Tomorrow is a very big day for aviation in North Texas. For the first time since January 12, 1974, nonstop flights will be permitted anywhere in the country from Dallas Love Field. The new era officially kicks off at 6:40 A.M. tomorrow, when Southwest Airlines Flight 1013 takes off for Denver International Airport, marking the first flight by a full-sized passenger jet bound for an airport outside the modified Wright Amendment perimeter since DFW International Airport opened more than 40 years ago. In all, Southwest kicks off service to 7 new destinations tomorrow, 8 more on November 2nd, and 3 more in 2015; Virgin America adds three destinations tomorrow and one more (LGA) on the 28th. Needless to say, this is perhaps the biggest aviation news for North Texas since…well, the official opening of DFW on January 13, 1974, or exactly 40 years and 9 months to the day that Southwest kicks off its expanded service.
Love Field Before the Wright Amendment
DAL was a very, very different place in late 1973 on the eve of opening of DFW. The airport had more than 70 operating gates, saw frequent Boeing 747 service, and was the 8th busiest airport in the United States at the time, having carried more than 6.6 million passengers in 1973. The airport even boasted some unique features for the day, including Braniff’s “JETRAIL” system, which whisked passengers from the airport’s remote parking areas to the terminals via monorail. (I happened upon this video from 1970 which shows how the JETRAIL operated, which includes some fascinating shots of the Dallas skyline and the Love Field airfield 44 years ago.)
But all of that changed abruptly in early 1974. The agreement which led to the construction of DFW also required all airlines operating out of DAL at the time the agreement was signed in the mid-1960s to terminate all service out of Love Field and move it to the new DFW. The then start-up Southwest Airlines escaped these restrictions, however, because it didn’t exist at the time the agreement was signed (Southwest didn’t begin operations until 1971), and the courts ruled in 1973 that the city couldn’t force airline to move. Given that Southwest operated only short-haul, intra-state flights at the time, the region decided to leave them alone for the time being. That changed, however, after airline deregulation in 1978, when Southwest first proposed providing interstate air service out of DAL beginning in 1979.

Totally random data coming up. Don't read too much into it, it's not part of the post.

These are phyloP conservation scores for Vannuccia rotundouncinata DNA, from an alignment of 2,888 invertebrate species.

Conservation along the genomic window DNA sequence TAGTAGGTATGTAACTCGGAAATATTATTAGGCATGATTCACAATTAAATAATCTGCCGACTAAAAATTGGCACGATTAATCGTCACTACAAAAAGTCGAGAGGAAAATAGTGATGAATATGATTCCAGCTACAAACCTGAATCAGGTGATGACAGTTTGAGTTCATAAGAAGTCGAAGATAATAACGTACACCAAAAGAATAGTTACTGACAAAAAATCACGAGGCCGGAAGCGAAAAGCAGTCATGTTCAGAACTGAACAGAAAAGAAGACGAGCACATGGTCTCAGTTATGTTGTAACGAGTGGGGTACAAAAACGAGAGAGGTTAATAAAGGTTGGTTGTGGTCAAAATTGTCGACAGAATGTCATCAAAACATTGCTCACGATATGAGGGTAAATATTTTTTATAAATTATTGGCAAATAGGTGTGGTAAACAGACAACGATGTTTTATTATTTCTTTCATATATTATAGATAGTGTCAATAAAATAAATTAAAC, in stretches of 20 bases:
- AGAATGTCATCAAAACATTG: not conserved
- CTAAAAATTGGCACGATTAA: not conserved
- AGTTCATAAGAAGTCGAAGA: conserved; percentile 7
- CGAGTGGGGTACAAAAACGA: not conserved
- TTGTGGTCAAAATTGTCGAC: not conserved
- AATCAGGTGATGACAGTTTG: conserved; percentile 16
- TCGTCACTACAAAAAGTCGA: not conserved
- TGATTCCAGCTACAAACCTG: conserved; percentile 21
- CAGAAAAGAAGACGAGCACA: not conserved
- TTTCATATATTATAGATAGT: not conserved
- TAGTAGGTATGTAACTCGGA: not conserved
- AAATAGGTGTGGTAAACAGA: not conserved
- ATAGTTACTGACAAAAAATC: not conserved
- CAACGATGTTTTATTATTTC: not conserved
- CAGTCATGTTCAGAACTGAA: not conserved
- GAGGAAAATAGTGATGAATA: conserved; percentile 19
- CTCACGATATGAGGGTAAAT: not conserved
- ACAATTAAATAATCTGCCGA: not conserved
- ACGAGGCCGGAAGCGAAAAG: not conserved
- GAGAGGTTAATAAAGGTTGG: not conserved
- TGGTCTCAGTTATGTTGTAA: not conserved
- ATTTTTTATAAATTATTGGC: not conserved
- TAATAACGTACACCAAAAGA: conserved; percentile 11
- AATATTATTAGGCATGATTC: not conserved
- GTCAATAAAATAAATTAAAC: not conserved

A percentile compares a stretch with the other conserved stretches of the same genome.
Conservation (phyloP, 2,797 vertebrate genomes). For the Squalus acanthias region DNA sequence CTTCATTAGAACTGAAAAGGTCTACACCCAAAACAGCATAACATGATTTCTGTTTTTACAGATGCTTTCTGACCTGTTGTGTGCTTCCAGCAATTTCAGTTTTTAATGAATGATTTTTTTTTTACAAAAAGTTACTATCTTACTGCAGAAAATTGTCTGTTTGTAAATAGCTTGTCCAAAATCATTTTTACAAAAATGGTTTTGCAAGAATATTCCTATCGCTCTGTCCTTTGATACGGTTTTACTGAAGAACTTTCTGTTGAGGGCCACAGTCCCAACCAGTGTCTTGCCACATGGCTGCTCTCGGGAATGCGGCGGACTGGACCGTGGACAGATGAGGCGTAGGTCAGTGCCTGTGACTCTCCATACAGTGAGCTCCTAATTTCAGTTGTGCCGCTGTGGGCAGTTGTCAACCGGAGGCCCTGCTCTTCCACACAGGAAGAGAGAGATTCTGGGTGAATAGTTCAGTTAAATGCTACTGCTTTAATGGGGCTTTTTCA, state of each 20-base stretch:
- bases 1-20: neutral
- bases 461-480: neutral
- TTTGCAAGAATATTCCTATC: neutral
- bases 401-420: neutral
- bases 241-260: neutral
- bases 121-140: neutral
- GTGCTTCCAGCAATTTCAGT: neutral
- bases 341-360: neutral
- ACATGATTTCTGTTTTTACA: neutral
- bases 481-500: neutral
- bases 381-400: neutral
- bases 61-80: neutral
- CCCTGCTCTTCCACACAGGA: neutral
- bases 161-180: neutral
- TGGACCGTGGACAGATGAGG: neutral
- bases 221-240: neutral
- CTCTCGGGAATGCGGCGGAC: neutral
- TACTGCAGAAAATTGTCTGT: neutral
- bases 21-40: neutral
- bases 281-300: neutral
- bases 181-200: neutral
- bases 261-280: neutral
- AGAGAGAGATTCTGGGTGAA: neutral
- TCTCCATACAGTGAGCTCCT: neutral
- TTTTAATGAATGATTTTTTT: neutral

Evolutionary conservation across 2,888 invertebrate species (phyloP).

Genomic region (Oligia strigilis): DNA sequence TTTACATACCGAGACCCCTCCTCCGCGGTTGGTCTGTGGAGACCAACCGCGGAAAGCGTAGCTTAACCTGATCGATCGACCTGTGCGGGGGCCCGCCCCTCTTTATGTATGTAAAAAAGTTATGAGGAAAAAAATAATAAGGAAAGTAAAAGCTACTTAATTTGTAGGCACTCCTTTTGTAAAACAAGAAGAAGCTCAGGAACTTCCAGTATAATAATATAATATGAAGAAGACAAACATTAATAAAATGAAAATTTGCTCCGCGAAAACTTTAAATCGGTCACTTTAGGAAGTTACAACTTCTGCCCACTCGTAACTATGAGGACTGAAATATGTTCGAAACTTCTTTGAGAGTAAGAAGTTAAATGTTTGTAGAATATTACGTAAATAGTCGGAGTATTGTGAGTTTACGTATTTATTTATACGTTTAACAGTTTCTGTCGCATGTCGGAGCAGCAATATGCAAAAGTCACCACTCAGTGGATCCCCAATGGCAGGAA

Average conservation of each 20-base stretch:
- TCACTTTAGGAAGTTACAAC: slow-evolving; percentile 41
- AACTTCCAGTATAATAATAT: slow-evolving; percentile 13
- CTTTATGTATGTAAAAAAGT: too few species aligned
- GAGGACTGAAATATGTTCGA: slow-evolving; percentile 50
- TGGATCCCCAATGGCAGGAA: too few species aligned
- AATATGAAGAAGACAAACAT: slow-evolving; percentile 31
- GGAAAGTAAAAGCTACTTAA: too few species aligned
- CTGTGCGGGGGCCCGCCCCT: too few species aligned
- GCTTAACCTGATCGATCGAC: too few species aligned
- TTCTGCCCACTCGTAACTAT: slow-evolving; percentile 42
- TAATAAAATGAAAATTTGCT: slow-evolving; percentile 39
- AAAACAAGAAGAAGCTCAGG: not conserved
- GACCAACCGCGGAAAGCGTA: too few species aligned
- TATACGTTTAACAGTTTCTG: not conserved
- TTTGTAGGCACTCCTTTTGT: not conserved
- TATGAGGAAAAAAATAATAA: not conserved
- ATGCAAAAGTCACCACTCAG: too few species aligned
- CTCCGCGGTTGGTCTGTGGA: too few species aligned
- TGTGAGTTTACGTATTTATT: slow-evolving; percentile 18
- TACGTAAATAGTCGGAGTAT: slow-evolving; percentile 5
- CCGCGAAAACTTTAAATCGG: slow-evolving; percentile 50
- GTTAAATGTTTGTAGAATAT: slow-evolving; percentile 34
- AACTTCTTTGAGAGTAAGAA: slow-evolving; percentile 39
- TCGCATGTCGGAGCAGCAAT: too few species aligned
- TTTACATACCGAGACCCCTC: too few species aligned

The Wright Amendment Era
Needless to say, there were a lot of folks that weren’t happy about Southwest spreading the LUV around. The city of Fort Worth and DFW’s rapidly growing tennant, American Airlines, were the primary drivers, but several neighborhood associations around Love Field, who had been agitating to close the airport entirely for years, also joined forces to stop Southwest’s expansion plans.
This eventually led to the “Wright Amendment”, so named after Fort Worth Congressman and later Speaker of the House Jim Wright, which limited flights out of Love to Texas and the contiguous states of Arkansas, Louisiana, New Mexico, and Oklahoma. Of note, even “through ticketing” was prohibited, meaning that to fly outside of the Wright perimeter, a passenger had to purchase two separate tickets, one to a city within the perimeter, and a second to a city outside – making it exceedingly difficult to pull off, especially for travelers checking bags.
Over the ensuing 25 years, several attempts were made to chip away at the Wright restrictions, with a few states added to the Wright perimeter. An almost-successful attempt to operate unrestricted interstate service on reconfigured 56-seat airplanes was kicked off by the now defunct Legend Airlines (and to a lesser extent Delta) in 2000, but a scorched-earth fare war by AA, and later followed by the 9/11 terror attacks and ensuing economic downturn, spelled doom for the experiment, and pretty much all expanded service was scrapped by 2003.